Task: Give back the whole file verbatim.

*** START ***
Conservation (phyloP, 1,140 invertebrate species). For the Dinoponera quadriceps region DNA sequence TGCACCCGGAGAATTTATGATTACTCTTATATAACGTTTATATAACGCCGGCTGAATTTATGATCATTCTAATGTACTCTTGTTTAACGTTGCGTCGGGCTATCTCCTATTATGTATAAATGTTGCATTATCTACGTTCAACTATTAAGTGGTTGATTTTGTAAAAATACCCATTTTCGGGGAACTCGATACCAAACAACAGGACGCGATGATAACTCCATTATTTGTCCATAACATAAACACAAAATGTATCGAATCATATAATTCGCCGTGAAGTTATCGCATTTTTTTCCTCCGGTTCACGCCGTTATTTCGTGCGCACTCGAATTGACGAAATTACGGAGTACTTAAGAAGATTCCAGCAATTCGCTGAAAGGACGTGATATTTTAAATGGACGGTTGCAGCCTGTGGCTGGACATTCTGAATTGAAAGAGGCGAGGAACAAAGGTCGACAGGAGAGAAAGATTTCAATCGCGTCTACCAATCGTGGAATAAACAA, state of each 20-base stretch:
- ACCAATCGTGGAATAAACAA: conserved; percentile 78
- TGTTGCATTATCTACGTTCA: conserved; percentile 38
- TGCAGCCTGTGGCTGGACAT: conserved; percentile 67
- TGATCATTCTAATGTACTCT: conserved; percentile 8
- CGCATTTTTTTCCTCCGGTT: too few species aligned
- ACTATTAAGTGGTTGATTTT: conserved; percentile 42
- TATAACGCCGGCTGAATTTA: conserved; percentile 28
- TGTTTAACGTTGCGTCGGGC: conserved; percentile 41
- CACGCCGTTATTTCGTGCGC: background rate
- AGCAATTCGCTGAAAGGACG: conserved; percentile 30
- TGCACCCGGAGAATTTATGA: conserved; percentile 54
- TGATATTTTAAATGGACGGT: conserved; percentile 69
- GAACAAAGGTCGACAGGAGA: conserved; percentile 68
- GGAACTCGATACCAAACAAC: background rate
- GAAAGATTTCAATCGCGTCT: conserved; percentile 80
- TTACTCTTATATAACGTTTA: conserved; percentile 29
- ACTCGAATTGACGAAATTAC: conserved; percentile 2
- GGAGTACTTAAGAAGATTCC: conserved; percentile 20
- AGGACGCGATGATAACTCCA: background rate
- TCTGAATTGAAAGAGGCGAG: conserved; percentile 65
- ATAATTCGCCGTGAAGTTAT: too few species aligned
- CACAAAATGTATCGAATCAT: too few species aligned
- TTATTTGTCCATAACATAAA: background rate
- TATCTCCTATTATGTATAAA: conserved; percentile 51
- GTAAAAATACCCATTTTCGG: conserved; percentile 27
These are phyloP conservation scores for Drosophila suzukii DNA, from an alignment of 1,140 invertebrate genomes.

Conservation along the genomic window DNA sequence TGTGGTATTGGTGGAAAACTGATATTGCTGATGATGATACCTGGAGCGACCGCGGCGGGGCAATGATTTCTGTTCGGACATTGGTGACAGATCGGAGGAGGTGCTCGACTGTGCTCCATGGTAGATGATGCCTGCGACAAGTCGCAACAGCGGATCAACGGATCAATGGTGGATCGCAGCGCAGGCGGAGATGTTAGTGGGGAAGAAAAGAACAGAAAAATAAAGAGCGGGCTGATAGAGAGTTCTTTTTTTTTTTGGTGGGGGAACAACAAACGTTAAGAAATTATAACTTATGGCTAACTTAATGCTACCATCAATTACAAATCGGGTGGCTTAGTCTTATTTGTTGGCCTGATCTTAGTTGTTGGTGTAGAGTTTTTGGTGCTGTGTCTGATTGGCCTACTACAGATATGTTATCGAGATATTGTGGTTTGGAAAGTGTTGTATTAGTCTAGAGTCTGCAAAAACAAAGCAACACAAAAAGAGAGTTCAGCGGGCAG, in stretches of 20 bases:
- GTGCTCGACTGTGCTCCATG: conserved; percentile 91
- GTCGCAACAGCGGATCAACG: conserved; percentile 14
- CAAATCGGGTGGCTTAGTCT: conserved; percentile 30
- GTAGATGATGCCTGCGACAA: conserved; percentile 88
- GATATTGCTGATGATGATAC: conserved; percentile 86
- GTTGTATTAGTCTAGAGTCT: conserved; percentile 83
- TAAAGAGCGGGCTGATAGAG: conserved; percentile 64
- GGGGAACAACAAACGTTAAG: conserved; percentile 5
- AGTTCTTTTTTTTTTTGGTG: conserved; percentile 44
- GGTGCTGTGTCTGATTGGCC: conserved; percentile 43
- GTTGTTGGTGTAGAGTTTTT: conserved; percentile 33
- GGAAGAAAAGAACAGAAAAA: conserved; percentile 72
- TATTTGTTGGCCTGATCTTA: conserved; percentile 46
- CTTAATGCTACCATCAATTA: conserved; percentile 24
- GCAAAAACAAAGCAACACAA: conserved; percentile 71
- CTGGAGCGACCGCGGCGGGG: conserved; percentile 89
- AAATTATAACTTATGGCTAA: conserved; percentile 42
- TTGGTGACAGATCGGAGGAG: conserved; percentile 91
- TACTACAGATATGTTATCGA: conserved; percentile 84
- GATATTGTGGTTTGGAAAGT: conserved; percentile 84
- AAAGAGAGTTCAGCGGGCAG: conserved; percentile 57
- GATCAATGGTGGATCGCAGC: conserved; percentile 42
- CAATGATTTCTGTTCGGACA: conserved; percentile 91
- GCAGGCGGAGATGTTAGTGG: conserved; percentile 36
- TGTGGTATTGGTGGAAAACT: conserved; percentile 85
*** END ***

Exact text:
Conservation (phyloP, 1,140 invertebrate species). For the Dinoponera quadriceps region DNA sequence TGCACCCGGAGAATTTATGATTACTCTTATATAACGTTTATATAACGCCGGCTGAATTTATGATCATTCTAATGTACTCTTGTTTAACGTTGCGTCGGGCTATCTCCTATTATGTATAAATGTTGCATTATCTACGTTCAACTATTAAGTGGTTGATTTTGTAAAAATACCCATTTTCGGGGAACTCGATACCAAACAACAGGACGCGATGATAACTCCATTATTTGTCCATAACATAAACACAAAATGTATCGAATCATATAATTCGCCGTGAAGTTATCGCATTTTTTTCCTCCGGTTCACGCCGTTATTTCGTGCGCACTCGAATTGACGAAATTACGGAGTACTTAAGAAGATTCCAGCAATTCGCTGAAAGGACGTGATATTTTAAATGGACGGTTGCAGCCTGTGGCTGGACATTCTGAATTGAAAGAGGCGAGGAACAAAGGTCGACAGGAGAGAAAGATTTCAATCGCGTCTACCAATCGTGGAATAAACAA, state of each 20-base stretch:
- ACCAATCGTGGAATAAACAA: conserved; percentile 78
- TGTTGCATTATCTACGTTCA: conserved; percentile 38
- TGCAGCCTGTGGCTGGACAT: conserved; percentile 67
- TGATCATTCTAATGTACTCT: conserved; percentile 8
- CGCATTTTTTTCCTCCGGTT: too few species aligned
- ACTATTAAGTGGTTGATTTT: conserved; percentile 42
- TATAACGCCGGCTGAATTTA: conserved; percentile 28
- TGTTTAACGTTGCGTCGGGC: conserved; percentile 41
- CACGCCGTTATTTCGTGCGC: background rate
- AGCAATTCGCTGAAAGGACG: conserved; percentile 30
- TGCACCCGGAGAATTTATGA: conserved; percentile 54
- TGATATTTTAAATGGACGGT: conserved; percentile 69
- GAACAAAGGTCGACAGGAGA: conserved; percentile 68
- GGAACTCGATACCAAACAAC: background rate
- GAAAGATTTCAATCGCGTCT: conserved; percentile 80
- TTACTCTTATATAACGTTTA: conserved; percentile 29
- ACTCGAATTGACGAAATTAC: conserved; percentile 2
- GGAGTACTTAAGAAGATTCC: conserved; percentile 20
- AGGACGCGATGATAACTCCA: background rate
- TCTGAATTGAAAGAGGCGAG: conserved; percentile 65
- ATAATTCGCCGTGAAGTTAT: too few species aligned
- CACAAAATGTATCGAATCAT: too few species aligned
- TTATTTGTCCATAACATAAA: background rate
- TATCTCCTATTATGTATAAA: conserved; percentile 51
- GTAAAAATACCCATTTTCGG: conserved; percentile 27
These are phyloP conservation scores for Drosophila suzukii DNA, from an alignment of 1,140 invertebrate genomes.

Conservation along the genomic window DNA sequence TGTGGTATTGGTGGAAAACTGATATTGCTGATGATGATACCTGGAGCGACCGCGGCGGGGCAATGATTTCTGTTCGGACATTGGTGACAGATCGGAGGAGGTGCTCGACTGTGCTCCATGGTAGATGATGCCTGCGACAAGTCGCAACAGCGGATCAACGGATCAATGGTGGATCGCAGCGCAGGCGGAGATGTTAGTGGGGAAGAAAAGAACAGAAAAATAAAGAGCGGGCTGATAGAGAGTTCTTTTTTTTTTTGGTGGGGGAACAACAAACGTTAAGAAATTATAACTTATGGCTAACTTAATGCTACCATCAATTACAAATCGGGTGGCTTAGTCTTATTTGTTGGCCTGATCTTAGTTGTTGGTGTAGAGTTTTTGGTGCTGTGTCTGATTGGCCTACTACAGATATGTTATCGAGATATTGTGGTTTGGAAAGTGTTGTATTAGTCTAGAGTCTGCAAAAACAAAGCAACACAAAAAGAGAGTTCAGCGGGCAG, in stretches of 20 bases:
- GTGCTCGACTGTGCTCCATG: conserved; percentile 91
- GTCGCAACAGCGGATCAACG: conserved; percentile 14
- CAAATCGGGTGGCTTAGTCT: conserved; percentile 30
- GTAGATGATGCCTGCGACAA: conserved; percentile 88
- GATATTGCTGATGATGATAC: conserved; percentile 86
- GTTGTATTAGTCTAGAGTCT: conserved; percentile 83
- TAAAGAGCGGGCTGATAGAG: conserved; percentile 64
- GGGGAACAACAAACGTTAAG: conserved; percentile 5
- AGTTCTTTTTTTTTTTGGTG: conserved; percentile 44
- GGTGCTGTGTCTGATTGGCC: conserved; percentile 43
- GTTGTTGGTGTAGAGTTTTT: conserved; percentile 33
- GGAAGAAAAGAACAGAAAAA: conserved; percentile 72
- TATTTGTTGGCCTGATCTTA: conserved; percentile 46
- CTTAATGCTACCATCAATTA: conserved; percentile 24
- GCAAAAACAAAGCAACACAA: conserved; percentile 71
- CTGGAGCGACCGCGGCGGGG: conserved; percentile 89
- AAATTATAACTTATGGCTAA: conserved; percentile 42
- TTGGTGACAGATCGGAGGAG: conserved; percentile 91
- TACTACAGATATGTTATCGA: conserved; percentile 84
- GATATTGTGGTTTGGAAAGT: conserved; percentile 84
- AAAGAGAGTTCAGCGGGCAG: conserved; percentile 57
- GATCAATGGTGGATCGCAGC: conserved; percentile 42
- CAATGATTTCTGTTCGGACA: conserved; percentile 91
- GCAGGCGGAGATGTTAGTGG: conserved; percentile 36
- TGTGGTATTGGTGGAAAACT: conserved; percentile 85